Wednesday, January 23, 2008

William Dale Arvey


William Dale Arvey lost his year-and-a-half-long struggle against brain cancer on Jan. 18, 2008.

Born May 23, 1941, in Boise, Idaho, he died in his home in Hailey, Idaho. The son of Martin Dale Arvey and Jane Phyllis Brodhead, who preceded him in death, he followed his father into the field of science. He and his family lived in Boise until 1944 when they moved to Boulder, Colo. (1944-1946), Lawrence, Kan., (1946-1949), Norman, Okla. (1949-1950), and Hailey, Idaho (1951-1952), where he was in Mrs. Ida Buhler's fifth-grade class. In 1953 the family settled in Lakewood, Calif. After graduating from Lakewood High School in 1959, he spent a year in Bogotá, Colombia, with his family. He received a B.S. at Long Beach State College in 1963, an M.A. in Zoology at the University of California, Berkeley, in 1967, and a Ph.D. in Zoophysiology at the University of Alaska, Fairbanks, in 1974, for which he investigated freezing tolerance of adult carabid beetles by examining the seasonal levels and metabolic pathways of several cryogenic compounds.

Bill worked for the Alaska Department of Fish and Game for 20 years, stationed in Homer, Anchorage and Fairbanks. Most of this time was spent as regional research supervisor directing salmon studies throughout northern and western Alaska. In Fairbanks, Bill was the area management biologist and supervised management of recreational fisheries throughout the Arctic, Yukon, and Kuskokwim areas. He was known and respected for his intellect and for his comprehensive knowledge of fishery resources in those areas. His field work took him to many rural areas throughout Alaska. It would be difficult to name a place that he hadn't been to in Alaska, many of which he reached flying his private plane.

He is survived by his loving wife of 42 years, Martha Mann (whom he teasingly referred to as his "first wife"), who battled his disease by advocating on his behalf during his courageous fight; his devoted children, Catherine (Michael Donaldson) of Fairbanks, Molly (Ronald Grose) of Port Orchard, Wash., and David of Fairbanks; three affectionate grandchildren, Max and Ti Donaldson and Jacob Grose; loyal brothers Richard David of Singapore, and Michael Thomas, of Boulder, Colo. He also leaves his aunt, Edna Arvey Dickerson, of San Jacinto, Calif.; stepmother Josette Gourley Arvey, of Sedona, Ariz.; fond brothers- and sisters-in-law Charles C. and Elizabeth Clarke, of San Luis Obispo, Calif., Melvin and Suzanne Bitterman, of Glendale, Calif., and Philip and Virginia Mann of Pasadena, Calif.; and many caring nieces and nephews and grand-nieces and nephews.

His maternal grandparents, Jane Roberts and William Avery Brodhead, and great-grandparents, Eliza Avery and William Henry Brodhead, were early residents of the Wood River Valley. His paternal grandparents, Bessie Tarkovsky and David Arvey, lived in Los Angeles.

As his cousin Earle often commented about Bill, he was one of the pioneers of the Arvey family. His "pioneering" was in response to his love of the outdoors. Everything from his choices in places to live, his career path, to the way he spent time with his family and friends was reflected by this spirit. His love of the outdoors was infectious to many family and friends alike, passing on this lifestyle to his children and grandchildren. He loved to spend time with his family at his cabin "downriver" on the Tanana River south of Fairbanks, even after he and Marty made their permanent residence in Hailey in 2001. He was a passionate supporter of many environmental causes and belonged to numerous conservation organizations. He kept an address list of members of Congress and state legislators at his fingertips at all times.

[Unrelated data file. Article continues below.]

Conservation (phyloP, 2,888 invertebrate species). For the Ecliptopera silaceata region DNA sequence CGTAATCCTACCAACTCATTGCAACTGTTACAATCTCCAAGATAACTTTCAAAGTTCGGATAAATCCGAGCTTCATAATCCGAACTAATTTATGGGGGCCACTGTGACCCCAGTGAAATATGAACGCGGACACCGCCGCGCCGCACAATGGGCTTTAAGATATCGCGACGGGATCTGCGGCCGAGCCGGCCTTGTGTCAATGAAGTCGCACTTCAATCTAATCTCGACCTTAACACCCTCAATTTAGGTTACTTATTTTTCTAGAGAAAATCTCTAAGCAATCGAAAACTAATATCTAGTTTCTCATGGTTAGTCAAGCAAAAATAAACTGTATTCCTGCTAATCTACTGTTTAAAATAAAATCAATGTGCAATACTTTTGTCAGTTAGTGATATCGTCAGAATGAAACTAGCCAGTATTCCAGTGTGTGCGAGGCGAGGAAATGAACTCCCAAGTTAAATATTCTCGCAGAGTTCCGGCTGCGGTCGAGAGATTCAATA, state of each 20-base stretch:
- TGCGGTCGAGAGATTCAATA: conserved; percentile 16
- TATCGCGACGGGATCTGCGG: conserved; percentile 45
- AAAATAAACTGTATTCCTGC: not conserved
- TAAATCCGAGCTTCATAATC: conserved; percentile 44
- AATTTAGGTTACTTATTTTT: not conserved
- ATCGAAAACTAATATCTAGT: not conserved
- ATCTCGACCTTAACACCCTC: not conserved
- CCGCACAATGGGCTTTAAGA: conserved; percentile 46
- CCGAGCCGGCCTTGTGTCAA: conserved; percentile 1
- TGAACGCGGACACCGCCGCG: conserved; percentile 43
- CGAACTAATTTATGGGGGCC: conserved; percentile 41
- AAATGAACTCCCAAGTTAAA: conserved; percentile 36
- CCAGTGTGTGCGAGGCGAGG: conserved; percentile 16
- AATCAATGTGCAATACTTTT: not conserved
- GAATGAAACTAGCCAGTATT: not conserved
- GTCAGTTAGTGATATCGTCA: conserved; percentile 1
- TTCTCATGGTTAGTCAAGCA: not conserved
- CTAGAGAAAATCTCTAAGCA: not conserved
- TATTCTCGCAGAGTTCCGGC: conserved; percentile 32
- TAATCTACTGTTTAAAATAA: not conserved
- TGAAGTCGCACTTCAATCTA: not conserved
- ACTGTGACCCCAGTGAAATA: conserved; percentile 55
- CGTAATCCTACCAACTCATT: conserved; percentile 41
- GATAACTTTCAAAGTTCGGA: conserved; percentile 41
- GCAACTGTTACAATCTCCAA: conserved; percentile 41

An avid cross-country skier, Bill would follow the results of local and national races until he was no longer able. He was always current on the achievements of Alaskan athletes and enjoyed volunteering at the ski events when he was living in Alaska year round. He also pursued his love for other sports and activities with his family, including fishing, hunting, boating, hiking, swimming, biking, playing tennis and golf. He had a wicked slice, but he was still pretty good. Birding was a favorite pastime throughout his life, as was playing chess.

During their 12 retirement years together, Bill and Marty traveled extensively in Hawaii, Mexico, Australia and New Zealand, as well as Arizona, where they enjoyed their seasonal home in Green Valley.

Bill was dearly loved and will be sorely missed by his family and his many friends. As his cousin Julie said, "I miss ... our non-sequiturs and New York Times crossword rants. He was the smartest, funniest and most engaging cousin of all—and I will always remember him that way." Even up to his last days he was coming up with quips that would catch us all by surprise.

His family wishes to express sincere appreciation to all the people from Hospice of the Wood River Valley; Idaho Home Health and Hospice; Blaine County Senior Connection; Dr. Dan Fairman and staff, and several private caregivers for the expert, enduring care Bill received. Special gratitude goes to our friends and family for their generosity, love and support.

In lieu of flowers, the family suggests donations be made to Hospice of the Wood River Valley, PO Box 4320, Ketchum, ID 83340, the Blaine County Senior Connection, PO Box 28, Hailey, ID 83333, the Western Watersheds Project, Box 1770, Hailey, ID 83333, and/or Sagebrush Equine Training Center, 100 Let'er Buck Road, Hailey, ID 83333.

A graveside service will be held at 1 p.m., Saturday, Jan. 26, 2008, at the Hailey Cemetery, followed by a social gathering at the Inn at Ellsworth Estate. Arrangements are under the care of the Wood River Chapel, in Hailey (www.woodriverchapel.com).




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